by James Wallace Harris, Monday, August 20, 2018
Researching the most remembered short stories, novelettes, and novellas of science fiction for this site was one way of learning about science fiction history. Another way is to read An Informal History of the Hugos by Jo Walton, at least for the years 1953-2000. It’s just out in hardback and Kindle editions. Many readers are asking why they should buy this book when it’s culled from Walton’s column at Tor.com. I got the Kindle edition because it’s easier to read and I can highlight all the stories I want to track down. When I’m through my Kindle will provide a “shopping list” stories I want to study, and maybe remember.
This book is for avid science fiction fans who are scholars or historians of the genre or wish to become one. If you’ve followed the Hugos for decades, it will also trigger a lot of great memories.
Walton’s book chapters on each year are somewhat different than just reading the columns online because she inserts her longer book reviews (also published at Tor) in the chapter year and selective reader comments each column received. I recommend following the link to the Tor.com site to test drive a few columns before you buy the book. Be sure and read the comments below each column, because Gardner Dozois, Rich Horton, and many others fans, writers, and editors contribute their memories, knowledge, and feelings about the stories.
Walton warns that she has not read all the novels and stories nominated for the Hugos. That would be a tremendous project. I accepted that hasn’t read everything. However, I was still disappointed by this stance sometimes. For example, They’d Rather Be Right by Mark Clifton and Frank Riley, the novel that won the 1955 Hugo. Walton tells about how this novel is considered the worst novel ever to win the award, and I ached to know her opinion. This occurs time and again. I understand she has her own novels and stories to write, but still, I hungered for her reaction quite often on the most famous stories. It goes to show you that even the most wide-read science fiction fans can’t read everything that common wisdom considers must reading.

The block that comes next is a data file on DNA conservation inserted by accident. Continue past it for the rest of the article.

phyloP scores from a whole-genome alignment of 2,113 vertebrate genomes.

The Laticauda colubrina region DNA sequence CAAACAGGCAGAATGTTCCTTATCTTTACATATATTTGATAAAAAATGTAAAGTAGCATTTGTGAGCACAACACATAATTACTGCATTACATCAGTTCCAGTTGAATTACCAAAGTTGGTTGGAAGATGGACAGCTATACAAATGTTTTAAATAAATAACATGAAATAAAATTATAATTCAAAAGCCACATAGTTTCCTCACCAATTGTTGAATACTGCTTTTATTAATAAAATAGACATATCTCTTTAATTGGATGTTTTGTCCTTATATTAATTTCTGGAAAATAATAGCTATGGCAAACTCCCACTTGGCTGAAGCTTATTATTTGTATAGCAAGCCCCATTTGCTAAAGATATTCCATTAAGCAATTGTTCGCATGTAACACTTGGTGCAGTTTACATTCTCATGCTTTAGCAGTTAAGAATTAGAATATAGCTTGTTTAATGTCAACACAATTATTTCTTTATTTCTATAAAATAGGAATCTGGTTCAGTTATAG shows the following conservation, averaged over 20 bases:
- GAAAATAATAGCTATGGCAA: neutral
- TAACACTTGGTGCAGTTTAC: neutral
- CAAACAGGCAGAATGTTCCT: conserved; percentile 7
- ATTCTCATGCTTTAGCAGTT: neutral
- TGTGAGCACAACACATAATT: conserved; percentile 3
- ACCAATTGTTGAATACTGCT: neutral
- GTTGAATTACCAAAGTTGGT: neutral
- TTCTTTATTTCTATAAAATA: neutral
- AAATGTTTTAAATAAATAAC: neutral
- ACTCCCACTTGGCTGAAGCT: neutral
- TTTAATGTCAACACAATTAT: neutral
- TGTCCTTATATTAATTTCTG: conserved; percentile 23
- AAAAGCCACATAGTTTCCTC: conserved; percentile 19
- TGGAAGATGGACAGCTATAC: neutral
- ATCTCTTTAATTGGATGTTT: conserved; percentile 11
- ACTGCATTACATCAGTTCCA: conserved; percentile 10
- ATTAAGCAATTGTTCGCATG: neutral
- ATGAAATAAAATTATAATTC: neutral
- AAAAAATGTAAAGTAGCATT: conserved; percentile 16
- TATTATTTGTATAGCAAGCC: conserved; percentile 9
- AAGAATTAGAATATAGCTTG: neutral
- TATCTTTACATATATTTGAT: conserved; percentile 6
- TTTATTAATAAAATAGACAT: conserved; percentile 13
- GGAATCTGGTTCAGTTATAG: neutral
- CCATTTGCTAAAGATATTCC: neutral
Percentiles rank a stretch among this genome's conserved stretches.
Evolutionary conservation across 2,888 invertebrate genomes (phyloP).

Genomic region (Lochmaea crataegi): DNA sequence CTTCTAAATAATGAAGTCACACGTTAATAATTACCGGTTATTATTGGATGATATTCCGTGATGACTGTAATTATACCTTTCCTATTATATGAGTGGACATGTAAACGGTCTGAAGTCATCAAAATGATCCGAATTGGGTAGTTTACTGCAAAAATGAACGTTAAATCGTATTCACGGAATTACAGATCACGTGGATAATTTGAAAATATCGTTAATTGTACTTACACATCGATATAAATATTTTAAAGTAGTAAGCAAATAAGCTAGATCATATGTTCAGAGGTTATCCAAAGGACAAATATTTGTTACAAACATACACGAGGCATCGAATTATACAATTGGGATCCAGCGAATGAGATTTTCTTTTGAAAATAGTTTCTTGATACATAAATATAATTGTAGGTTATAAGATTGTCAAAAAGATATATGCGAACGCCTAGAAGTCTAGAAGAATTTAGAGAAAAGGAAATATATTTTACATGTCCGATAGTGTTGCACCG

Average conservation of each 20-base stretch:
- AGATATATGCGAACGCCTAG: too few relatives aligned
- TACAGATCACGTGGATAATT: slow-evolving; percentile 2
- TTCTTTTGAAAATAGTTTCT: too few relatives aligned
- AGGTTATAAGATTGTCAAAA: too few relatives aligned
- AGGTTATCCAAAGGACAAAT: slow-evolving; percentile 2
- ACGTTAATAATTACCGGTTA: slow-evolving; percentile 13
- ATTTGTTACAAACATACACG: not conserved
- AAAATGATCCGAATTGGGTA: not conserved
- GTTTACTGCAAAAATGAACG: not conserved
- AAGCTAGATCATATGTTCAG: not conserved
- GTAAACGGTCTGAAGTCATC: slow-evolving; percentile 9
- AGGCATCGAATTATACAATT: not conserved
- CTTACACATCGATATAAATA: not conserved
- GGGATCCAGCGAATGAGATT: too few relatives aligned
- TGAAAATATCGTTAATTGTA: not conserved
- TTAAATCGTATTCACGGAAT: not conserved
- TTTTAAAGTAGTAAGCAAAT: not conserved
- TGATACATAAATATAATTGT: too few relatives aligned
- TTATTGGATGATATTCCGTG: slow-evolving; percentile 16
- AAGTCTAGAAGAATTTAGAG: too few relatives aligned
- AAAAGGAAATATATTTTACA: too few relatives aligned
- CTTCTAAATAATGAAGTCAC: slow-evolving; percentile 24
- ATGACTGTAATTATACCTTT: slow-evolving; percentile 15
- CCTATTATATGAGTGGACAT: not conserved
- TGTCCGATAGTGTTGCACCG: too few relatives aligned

Part of what Walton is doing is deciding if a story holds up over time. She judges this by whether it’s in print, at her library, or if people still talk about it. And that’s fine most of the time, but there are places in her narrative that I wished Walton had read a new book or story and given her us her thoughts. Luckily, her readers have, and their opinions from the site’s comment section help to satisfy my curiosity when Walton can’t. Still, I need to go read They’d Rather Be Right to find out why it’s so bad.
An Informal History of the Hugos is only going to appeal to a limited audience. I became aware of the SF digests, fandom, and Hugos in the mid-1960s, so reading Walton’s book is a wonderful stroll down memory lane. I’d say I remember something about all the novels and at least bit about two-thirds of all the stories. Like Walton, I haven’t read everything that was nominated or even won, but I have read a lot. Also, two of Walton’s favorite writers were Heinlein and Delany, and they were my favorites in the 1960s. So I resonate with many of her opinions about most of the stories. But she hates Philip K. Dick, who is one of my big favs, so that irks me at times. She tried a few PKD novels and now adamantly refuses to try any others. I can understand her reasons, but I still think she should read The Man in the High Castle.
Walton’s comments about awards contain a lot of fan gossip and history, as do comments from the people who posted replies to the columns. I’d expect younger readers who aren’t familiar with SF history from 1953-2000 will find this book a long litany of boring titles and names.
I suppose younger readers who want to study science fiction history could use this book as a guide for selecting what to read. But it will be slow reading. To give each year it’s proper due would require reading between 500,000 and 1,000,000 words, or maybe just a 100,000 if they’re only covering the shorter works.
This is definitely a book where you have to have some skin in the game to enjoy it.